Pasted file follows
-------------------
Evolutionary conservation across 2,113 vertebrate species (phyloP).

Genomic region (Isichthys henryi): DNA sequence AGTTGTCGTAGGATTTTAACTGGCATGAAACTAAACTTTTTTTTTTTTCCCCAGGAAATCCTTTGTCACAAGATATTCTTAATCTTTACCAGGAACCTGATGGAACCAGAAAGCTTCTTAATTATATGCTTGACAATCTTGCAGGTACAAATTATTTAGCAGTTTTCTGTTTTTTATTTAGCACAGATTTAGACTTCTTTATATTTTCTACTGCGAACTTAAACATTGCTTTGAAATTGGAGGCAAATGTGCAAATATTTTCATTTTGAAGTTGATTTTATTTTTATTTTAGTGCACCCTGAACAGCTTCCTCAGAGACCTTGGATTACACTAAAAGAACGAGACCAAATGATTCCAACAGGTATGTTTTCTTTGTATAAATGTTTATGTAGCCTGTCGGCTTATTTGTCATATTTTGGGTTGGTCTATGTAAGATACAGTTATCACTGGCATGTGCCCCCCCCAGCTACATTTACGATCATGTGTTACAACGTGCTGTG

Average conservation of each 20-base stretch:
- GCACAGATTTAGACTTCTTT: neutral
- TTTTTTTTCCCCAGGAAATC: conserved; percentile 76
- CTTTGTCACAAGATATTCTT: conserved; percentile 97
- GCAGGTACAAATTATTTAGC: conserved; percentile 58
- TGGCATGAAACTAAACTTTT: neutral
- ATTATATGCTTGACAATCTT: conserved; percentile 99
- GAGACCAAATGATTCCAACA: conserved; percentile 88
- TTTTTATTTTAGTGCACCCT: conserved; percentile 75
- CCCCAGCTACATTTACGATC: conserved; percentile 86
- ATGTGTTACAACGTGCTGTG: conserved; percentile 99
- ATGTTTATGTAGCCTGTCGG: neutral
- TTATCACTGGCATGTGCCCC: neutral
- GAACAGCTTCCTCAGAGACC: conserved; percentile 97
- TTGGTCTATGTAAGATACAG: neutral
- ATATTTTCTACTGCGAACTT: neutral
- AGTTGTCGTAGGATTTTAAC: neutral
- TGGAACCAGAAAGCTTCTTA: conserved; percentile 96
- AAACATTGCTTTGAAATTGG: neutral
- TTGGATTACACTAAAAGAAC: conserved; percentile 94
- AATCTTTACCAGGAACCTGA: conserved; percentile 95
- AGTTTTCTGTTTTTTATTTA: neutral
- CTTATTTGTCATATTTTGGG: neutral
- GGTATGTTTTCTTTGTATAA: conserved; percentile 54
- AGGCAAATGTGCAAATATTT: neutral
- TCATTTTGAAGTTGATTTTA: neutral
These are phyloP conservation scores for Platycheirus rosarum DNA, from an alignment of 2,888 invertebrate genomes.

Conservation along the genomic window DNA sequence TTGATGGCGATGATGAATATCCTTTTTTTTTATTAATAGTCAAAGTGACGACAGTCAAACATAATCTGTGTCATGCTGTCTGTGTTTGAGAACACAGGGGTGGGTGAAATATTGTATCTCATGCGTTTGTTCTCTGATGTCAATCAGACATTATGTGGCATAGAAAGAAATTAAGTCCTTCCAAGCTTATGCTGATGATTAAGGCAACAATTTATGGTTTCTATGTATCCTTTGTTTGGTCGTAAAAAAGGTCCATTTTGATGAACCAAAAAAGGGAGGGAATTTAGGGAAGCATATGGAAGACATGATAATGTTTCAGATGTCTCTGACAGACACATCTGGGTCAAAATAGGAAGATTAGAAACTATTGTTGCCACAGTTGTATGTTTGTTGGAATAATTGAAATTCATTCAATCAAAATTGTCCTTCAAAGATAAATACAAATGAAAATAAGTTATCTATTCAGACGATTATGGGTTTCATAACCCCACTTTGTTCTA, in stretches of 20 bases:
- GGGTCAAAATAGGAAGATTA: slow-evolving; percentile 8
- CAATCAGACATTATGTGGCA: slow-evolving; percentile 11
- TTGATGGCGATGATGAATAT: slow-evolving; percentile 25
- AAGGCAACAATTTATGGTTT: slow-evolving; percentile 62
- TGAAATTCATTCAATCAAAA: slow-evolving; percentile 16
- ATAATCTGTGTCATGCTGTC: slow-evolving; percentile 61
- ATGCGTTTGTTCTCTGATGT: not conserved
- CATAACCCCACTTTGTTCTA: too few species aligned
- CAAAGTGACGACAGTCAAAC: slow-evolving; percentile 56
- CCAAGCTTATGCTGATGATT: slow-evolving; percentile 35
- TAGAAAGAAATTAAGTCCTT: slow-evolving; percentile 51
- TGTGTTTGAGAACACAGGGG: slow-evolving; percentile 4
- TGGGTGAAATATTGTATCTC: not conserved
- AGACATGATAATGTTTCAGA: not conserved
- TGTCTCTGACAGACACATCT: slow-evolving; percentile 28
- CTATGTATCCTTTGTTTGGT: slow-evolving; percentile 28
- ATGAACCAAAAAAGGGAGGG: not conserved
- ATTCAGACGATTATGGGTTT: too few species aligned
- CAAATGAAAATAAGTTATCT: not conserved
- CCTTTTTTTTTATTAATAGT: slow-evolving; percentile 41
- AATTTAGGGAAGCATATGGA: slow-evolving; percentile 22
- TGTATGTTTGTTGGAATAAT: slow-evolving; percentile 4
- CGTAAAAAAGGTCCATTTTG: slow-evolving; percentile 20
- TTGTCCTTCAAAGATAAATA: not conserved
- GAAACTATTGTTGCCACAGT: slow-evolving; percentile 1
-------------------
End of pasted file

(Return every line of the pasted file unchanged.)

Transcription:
Evolutionary conservation across 2,113 vertebrate species (phyloP).

Genomic region (Isichthys henryi): DNA sequence AGTTGTCGTAGGATTTTAACTGGCATGAAACTAAACTTTTTTTTTTTTCCCCAGGAAATCCTTTGTCACAAGATATTCTTAATCTTTACCAGGAACCTGATGGAACCAGAAAGCTTCTTAATTATATGCTTGACAATCTTGCAGGTACAAATTATTTAGCAGTTTTCTGTTTTTTATTTAGCACAGATTTAGACTTCTTTATATTTTCTACTGCGAACTTAAACATTGCTTTGAAATTGGAGGCAAATGTGCAAATATTTTCATTTTGAAGTTGATTTTATTTTTATTTTAGTGCACCCTGAACAGCTTCCTCAGAGACCTTGGATTACACTAAAAGAACGAGACCAAATGATTCCAACAGGTATGTTTTCTTTGTATAAATGTTTATGTAGCCTGTCGGCTTATTTGTCATATTTTGGGTTGGTCTATGTAAGATACAGTTATCACTGGCATGTGCCCCCCCCAGCTACATTTACGATCATGTGTTACAACGTGCTGTG

Average conservation of each 20-base stretch:
- GCACAGATTTAGACTTCTTT: neutral
- TTTTTTTTCCCCAGGAAATC: conserved; percentile 76
- CTTTGTCACAAGATATTCTT: conserved; percentile 97
- GCAGGTACAAATTATTTAGC: conserved; percentile 58
- TGGCATGAAACTAAACTTTT: neutral
- ATTATATGCTTGACAATCTT: conserved; percentile 99
- GAGACCAAATGATTCCAACA: conserved; percentile 88
- TTTTTATTTTAGTGCACCCT: conserved; percentile 75
- CCCCAGCTACATTTACGATC: conserved; percentile 86
- ATGTGTTACAACGTGCTGTG: conserved; percentile 99
- ATGTTTATGTAGCCTGTCGG: neutral
- TTATCACTGGCATGTGCCCC: neutral
- GAACAGCTTCCTCAGAGACC: conserved; percentile 97
- TTGGTCTATGTAAGATACAG: neutral
- ATATTTTCTACTGCGAACTT: neutral
- AGTTGTCGTAGGATTTTAAC: neutral
- TGGAACCAGAAAGCTTCTTA: conserved; percentile 96
- AAACATTGCTTTGAAATTGG: neutral
- TTGGATTACACTAAAAGAAC: conserved; percentile 94
- AATCTTTACCAGGAACCTGA: conserved; percentile 95
- AGTTTTCTGTTTTTTATTTA: neutral
- CTTATTTGTCATATTTTGGG: neutral
- GGTATGTTTTCTTTGTATAA: conserved; percentile 54
- AGGCAAATGTGCAAATATTT: neutral
- TCATTTTGAAGTTGATTTTA: neutral
These are phyloP conservation scores for Platycheirus rosarum DNA, from an alignment of 2,888 invertebrate genomes.

Conservation along the genomic window DNA sequence TTGATGGCGATGATGAATATCCTTTTTTTTTATTAATAGTCAAAGTGACGACAGTCAAACATAATCTGTGTCATGCTGTCTGTGTTTGAGAACACAGGGGTGGGTGAAATATTGTATCTCATGCGTTTGTTCTCTGATGTCAATCAGACATTATGTGGCATAGAAAGAAATTAAGTCCTTCCAAGCTTATGCTGATGATTAAGGCAACAATTTATGGTTTCTATGTATCCTTTGTTTGGTCGTAAAAAAGGTCCATTTTGATGAACCAAAAAAGGGAGGGAATTTAGGGAAGCATATGGAAGACATGATAATGTTTCAGATGTCTCTGACAGACACATCTGGGTCAAAATAGGAAGATTAGAAACTATTGTTGCCACAGTTGTATGTTTGTTGGAATAATTGAAATTCATTCAATCAAAATTGTCCTTCAAAGATAAATACAAATGAAAATAAGTTATCTATTCAGACGATTATGGGTTTCATAACCCCACTTTGTTCTA, in stretches of 20 bases:
- GGGTCAAAATAGGAAGATTA: slow-evolving; percentile 8
- CAATCAGACATTATGTGGCA: slow-evolving; percentile 11
- TTGATGGCGATGATGAATAT: slow-evolving; percentile 25
- AAGGCAACAATTTATGGTTT: slow-evolving; percentile 62
- TGAAATTCATTCAATCAAAA: slow-evolving; percentile 16
- ATAATCTGTGTCATGCTGTC: slow-evolving; percentile 61
- ATGCGTTTGTTCTCTGATGT: not conserved
- CATAACCCCACTTTGTTCTA: too few species aligned
- CAAAGTGACGACAGTCAAAC: slow-evolving; percentile 56
- CCAAGCTTATGCTGATGATT: slow-evolving; percentile 35
- TAGAAAGAAATTAAGTCCTT: slow-evolving; percentile 51
- TGTGTTTGAGAACACAGGGG: slow-evolving; percentile 4
- TGGGTGAAATATTGTATCTC: not conserved
- AGACATGATAATGTTTCAGA: not conserved
- TGTCTCTGACAGACACATCT: slow-evolving; percentile 28
- CTATGTATCCTTTGTTTGGT: slow-evolving; percentile 28
- ATGAACCAAAAAAGGGAGGG: not conserved
- ATTCAGACGATTATGGGTTT: too few species aligned
- CAAATGAAAATAAGTTATCT: not conserved
- CCTTTTTTTTTATTAATAGT: slow-evolving; percentile 41
- AATTTAGGGAAGCATATGGA: slow-evolving; percentile 22
- TGTATGTTTGTTGGAATAAT: slow-evolving; percentile 4
- CGTAAAAAAGGTCCATTTTG: slow-evolving; percentile 20
- TTGTCCTTCAAAGATAAATA: not conserved
- GAAACTATTGTTGCCACAGT: slow-evolving; percentile 1